EU patent in five years, says industry commissioner
19.04.07 @ 17:36
MUNICH - The European Union could have a common patent by 2012, the bloc's research and industry commissioner Guenter Verheugen has said, while blaming EU capitals for the 20-year deadlock which has harmed innovation in the 27-nation union.
"Protecting intellectual property in Europe is insufficient at the moment to provide the necessary drive for the innovation that Europe so desperately needs," Mr Verheugen said on Thursday (19 April) at a Patent Forum in Munich organised by the European Patent Office (EPO).
He explained that small and medium sized companies (SMEs) – which account for 90 percent of the bloc's 24 million companies – have a hard time facing the costs of a patent application, which is on average 11 times higher than in the US and 13 times higher than in Japan – the world's top innovating nations.
Mr Verheugen blamed governments for standing in the way of improving the European patent system saying that the blocking national capitals were not just damaging other member states but also themselves.
Urge leaders to reconsider
Since the 1970s, there have been discussions on the creation of an EU community patent but it came to a complete stalemate in 2004 after EU ministers failed to agree on various issues, mainly on the question of time delays for translations claims.
"I really urge national leaders to reconsider their positions to allow us to move forward," Mr Verheugen said.
There are three areas where the EU executive would like to see a change. It wants to limit the languages used in the patent application processes to English, French and German, it wants a patent litigation system and finally a common EU patent instead of the 27 national ones.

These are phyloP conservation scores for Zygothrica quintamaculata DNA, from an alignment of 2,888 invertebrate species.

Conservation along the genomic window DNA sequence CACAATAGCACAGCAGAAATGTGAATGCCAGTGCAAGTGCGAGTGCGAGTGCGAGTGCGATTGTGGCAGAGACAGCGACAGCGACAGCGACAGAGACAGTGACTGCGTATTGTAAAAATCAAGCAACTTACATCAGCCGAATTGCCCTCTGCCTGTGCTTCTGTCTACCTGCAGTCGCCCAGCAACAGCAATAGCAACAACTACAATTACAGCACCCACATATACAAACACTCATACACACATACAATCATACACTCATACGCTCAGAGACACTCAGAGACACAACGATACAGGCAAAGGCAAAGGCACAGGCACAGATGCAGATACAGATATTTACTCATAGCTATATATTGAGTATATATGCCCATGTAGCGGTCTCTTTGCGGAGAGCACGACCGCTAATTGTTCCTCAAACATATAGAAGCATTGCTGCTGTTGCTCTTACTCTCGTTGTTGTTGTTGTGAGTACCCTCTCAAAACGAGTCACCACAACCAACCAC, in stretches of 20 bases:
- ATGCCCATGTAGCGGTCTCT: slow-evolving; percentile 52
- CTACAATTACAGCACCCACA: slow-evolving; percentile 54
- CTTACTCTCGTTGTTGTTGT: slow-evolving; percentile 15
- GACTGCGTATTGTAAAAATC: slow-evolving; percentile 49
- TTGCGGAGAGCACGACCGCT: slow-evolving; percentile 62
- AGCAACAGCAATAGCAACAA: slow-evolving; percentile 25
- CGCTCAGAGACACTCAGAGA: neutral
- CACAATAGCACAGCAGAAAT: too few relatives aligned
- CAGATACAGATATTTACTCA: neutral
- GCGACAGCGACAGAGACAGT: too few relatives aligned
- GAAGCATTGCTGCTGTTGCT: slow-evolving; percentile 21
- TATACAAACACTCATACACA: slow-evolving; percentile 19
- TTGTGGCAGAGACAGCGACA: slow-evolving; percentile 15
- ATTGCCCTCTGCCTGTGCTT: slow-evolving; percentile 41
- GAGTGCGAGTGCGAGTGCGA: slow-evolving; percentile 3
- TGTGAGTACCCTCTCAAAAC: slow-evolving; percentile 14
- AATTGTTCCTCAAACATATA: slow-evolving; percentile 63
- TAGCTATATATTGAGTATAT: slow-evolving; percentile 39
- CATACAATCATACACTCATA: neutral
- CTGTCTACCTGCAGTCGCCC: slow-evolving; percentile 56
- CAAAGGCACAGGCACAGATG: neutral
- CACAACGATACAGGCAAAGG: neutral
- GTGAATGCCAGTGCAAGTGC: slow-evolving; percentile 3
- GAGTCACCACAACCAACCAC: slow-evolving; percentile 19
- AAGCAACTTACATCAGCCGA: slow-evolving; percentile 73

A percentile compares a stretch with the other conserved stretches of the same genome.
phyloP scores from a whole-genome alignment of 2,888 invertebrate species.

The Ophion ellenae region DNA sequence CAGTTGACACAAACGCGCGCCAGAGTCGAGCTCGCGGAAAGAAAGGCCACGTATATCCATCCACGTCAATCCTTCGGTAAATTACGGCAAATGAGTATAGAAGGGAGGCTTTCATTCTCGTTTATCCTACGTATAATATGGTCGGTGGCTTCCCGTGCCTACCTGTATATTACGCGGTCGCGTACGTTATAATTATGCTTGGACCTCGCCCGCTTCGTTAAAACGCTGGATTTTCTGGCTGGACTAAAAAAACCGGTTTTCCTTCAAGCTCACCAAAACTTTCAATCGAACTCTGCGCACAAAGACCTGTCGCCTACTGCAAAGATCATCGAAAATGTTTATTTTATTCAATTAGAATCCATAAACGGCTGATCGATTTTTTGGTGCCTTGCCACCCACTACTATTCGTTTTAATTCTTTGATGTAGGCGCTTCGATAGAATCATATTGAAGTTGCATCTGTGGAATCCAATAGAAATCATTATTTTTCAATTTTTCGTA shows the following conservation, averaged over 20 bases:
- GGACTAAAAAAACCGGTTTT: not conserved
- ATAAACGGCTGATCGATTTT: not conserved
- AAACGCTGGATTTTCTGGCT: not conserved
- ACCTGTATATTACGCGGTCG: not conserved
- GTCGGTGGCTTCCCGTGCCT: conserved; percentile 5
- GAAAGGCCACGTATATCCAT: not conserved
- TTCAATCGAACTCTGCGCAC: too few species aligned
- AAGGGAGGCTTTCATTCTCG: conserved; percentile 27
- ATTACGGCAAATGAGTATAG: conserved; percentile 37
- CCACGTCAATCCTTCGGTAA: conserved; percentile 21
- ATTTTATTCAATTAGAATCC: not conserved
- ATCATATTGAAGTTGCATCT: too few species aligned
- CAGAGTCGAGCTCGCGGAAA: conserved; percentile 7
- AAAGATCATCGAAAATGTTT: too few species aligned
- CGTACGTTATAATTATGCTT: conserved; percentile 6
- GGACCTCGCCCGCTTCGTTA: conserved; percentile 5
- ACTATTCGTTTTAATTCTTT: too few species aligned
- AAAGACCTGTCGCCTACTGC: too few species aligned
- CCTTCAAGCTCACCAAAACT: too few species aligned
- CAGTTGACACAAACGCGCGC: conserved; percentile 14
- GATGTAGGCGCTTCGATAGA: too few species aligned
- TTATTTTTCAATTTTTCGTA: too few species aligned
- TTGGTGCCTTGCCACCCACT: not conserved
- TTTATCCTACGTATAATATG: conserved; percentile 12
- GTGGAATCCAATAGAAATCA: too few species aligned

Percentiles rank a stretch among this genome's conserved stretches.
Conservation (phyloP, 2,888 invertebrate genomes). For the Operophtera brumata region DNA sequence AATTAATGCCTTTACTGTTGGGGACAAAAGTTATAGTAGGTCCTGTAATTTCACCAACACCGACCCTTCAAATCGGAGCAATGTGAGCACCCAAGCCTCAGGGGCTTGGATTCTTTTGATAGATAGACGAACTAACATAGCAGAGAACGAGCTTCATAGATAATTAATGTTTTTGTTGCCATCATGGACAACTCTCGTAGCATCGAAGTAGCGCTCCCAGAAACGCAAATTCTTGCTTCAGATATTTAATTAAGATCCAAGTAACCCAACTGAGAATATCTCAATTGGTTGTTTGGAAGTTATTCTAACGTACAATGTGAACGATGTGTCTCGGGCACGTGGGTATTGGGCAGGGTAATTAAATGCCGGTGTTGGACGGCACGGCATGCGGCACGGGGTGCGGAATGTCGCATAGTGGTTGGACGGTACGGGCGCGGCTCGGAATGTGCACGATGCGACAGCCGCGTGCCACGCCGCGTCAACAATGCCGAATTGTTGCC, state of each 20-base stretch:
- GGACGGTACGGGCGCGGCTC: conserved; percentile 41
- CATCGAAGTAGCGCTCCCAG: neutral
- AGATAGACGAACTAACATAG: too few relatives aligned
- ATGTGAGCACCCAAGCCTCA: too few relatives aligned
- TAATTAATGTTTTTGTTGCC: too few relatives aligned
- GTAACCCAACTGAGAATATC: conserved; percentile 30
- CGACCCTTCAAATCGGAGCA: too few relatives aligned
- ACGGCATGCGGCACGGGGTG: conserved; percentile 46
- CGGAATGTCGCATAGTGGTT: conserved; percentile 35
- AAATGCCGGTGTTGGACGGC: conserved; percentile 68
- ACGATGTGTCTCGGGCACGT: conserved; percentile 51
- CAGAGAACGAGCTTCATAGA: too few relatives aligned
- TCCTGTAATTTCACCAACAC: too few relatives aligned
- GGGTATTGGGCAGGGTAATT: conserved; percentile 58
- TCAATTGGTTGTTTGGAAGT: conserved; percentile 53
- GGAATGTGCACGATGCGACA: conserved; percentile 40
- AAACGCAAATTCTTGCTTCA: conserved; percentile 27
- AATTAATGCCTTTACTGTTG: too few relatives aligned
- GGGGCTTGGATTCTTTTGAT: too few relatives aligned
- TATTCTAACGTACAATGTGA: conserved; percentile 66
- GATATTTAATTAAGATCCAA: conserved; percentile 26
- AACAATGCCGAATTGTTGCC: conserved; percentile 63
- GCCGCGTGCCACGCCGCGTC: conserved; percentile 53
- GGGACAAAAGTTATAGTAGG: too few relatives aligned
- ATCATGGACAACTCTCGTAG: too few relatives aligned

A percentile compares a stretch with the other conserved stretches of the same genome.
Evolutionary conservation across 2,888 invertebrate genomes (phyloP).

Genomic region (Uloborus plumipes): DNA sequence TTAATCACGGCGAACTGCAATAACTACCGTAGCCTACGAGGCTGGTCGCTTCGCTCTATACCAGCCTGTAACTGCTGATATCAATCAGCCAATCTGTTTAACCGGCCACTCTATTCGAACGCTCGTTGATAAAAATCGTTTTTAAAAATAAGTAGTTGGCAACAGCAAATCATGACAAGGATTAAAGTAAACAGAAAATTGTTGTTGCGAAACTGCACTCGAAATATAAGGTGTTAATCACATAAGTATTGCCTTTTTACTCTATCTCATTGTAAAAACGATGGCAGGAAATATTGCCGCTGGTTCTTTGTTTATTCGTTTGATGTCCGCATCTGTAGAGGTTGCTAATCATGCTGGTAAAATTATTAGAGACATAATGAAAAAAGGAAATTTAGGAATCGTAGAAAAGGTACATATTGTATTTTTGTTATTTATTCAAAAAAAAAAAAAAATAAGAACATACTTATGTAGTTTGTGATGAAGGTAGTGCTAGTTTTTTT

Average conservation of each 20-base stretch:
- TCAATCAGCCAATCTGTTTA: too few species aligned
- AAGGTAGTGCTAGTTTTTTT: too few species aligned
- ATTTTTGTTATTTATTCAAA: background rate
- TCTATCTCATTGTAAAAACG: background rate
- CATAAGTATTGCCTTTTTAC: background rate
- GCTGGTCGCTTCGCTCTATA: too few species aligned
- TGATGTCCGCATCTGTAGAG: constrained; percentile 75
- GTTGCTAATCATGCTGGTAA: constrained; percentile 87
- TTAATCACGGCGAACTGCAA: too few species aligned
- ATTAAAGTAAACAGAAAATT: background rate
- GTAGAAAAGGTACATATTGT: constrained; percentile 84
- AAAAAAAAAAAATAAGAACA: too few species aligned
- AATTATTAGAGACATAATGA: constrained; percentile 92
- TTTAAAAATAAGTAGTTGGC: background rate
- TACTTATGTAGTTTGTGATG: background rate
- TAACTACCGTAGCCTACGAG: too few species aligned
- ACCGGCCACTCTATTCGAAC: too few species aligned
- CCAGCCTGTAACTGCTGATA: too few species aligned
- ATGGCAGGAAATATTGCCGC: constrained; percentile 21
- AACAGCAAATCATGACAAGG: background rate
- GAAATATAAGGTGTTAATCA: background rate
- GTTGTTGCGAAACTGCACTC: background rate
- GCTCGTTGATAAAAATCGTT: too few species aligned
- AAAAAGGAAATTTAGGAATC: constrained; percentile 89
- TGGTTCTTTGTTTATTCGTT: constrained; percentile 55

Mr Verheugen told journalists in Munich that he had become more optimistic that the EU would get over its 20-year deadlock and have a community patent "in the next five years."
His renewed optimism comes after the president of the EPO – Alain Pompidou – said at a press conference on Wednesday (18 April) that France is likely to this year ratify the 2000 London Agreement which limits the languages used.
France's delay in ratifying the deal put the whole agreement on hold.
The EPO has since 1977 granted European patents, which are bundled with national patents subject to national grant procedures. The EU is not part of the EPO although all EU member states are members of the 37-nation organisation.
Earlier this month, EU internal market commissioner Charlie McCreevy – responsible for the EU executive's limited powers in EU patent policies – came forward with a proposal on creating an EU-wide system of patent protection.
EU competitiveness ministers are expected to discuss the commission communication next week when they gather for an informal meeting in Wurzburg, Germany.